- the company's reputation for providing reliable, fast and affordable courier services has evolved over time, so that their identity is now one of a delivery business that offers a wider range of services (factor three). This shift was a result of the company re-designing its bicycles, modifying the booking process, offering additional services and broadening its marketing audience, all of which resulted from the company engaging in innovation and development (factor four).
Example 2 - Company engages in no innovation or development to fill market gap
18. The company notices that there is a growing demand for food delivery, particularly from the office workers that they currently provide courier services to. Following a change in its ownership, ToUrDoor Pty Ltd purchases heat-insulated boxes that can be carried by the courier like a backpack. This enables the company to provide food delivery. Food delivery bookings can be placed without booking courier services. ToUrDoor Pty Ltd buys the food directly from the restaurant and charges the officer workers a delivery fee on top of the cost of the food. The food delivery service proves to be profitable and generates a large portion of the company's assessable income.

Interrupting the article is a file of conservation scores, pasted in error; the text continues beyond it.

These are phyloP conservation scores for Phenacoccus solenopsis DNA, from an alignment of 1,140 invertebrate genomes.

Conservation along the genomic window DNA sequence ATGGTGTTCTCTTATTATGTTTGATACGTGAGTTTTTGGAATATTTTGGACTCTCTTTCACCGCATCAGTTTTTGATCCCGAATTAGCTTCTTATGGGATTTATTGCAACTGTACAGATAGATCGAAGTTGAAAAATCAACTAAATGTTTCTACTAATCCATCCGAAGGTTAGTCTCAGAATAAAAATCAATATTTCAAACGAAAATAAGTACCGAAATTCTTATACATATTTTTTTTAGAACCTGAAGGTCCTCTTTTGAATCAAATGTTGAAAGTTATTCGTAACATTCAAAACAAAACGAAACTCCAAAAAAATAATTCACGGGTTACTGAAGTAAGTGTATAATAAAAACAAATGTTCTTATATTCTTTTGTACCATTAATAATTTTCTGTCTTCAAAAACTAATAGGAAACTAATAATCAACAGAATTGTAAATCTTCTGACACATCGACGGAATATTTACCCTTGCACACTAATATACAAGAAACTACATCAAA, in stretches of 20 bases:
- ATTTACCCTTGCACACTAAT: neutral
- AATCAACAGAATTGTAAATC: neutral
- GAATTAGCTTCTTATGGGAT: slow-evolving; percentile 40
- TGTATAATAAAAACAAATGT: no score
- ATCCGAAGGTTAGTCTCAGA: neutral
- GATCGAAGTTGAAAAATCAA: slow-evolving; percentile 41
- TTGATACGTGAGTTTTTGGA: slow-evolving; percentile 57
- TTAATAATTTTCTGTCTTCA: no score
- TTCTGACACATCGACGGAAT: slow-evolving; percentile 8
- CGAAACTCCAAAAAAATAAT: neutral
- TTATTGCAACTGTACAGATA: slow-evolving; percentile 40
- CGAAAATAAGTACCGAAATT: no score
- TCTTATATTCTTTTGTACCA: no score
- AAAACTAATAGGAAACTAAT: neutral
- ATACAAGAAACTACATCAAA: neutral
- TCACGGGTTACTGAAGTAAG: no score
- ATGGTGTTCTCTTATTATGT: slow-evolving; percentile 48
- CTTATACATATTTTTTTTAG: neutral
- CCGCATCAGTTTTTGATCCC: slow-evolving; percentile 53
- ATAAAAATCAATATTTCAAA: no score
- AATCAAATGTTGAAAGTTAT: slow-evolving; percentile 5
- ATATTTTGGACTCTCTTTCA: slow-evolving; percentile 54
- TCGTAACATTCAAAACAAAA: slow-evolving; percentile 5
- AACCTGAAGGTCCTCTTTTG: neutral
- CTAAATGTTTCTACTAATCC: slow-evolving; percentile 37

- while the company continues to generate assessable income from using the assets it previously used (factor one), the new income generated from food delivery using the new heat-insulated boxes constitutes a significant change. This change did not result from the development or commercialisation of the old bicycle design. Instead, ToUrDoor Pty Ltd simply purchased the heat-insulated box from a third party and used this product to fill an existing gap in the market (factor four), and
- there is a change in identity of the business, from a courier business to a broader delivery business with a focus on food (factor three), that did not stem from ToUrDoor Pty Ltd's development of assets, processes or services (factor four). The business might be of a similar type to that carried on previously (delivery service) but it is not sufficiently similar for the purposes of the test.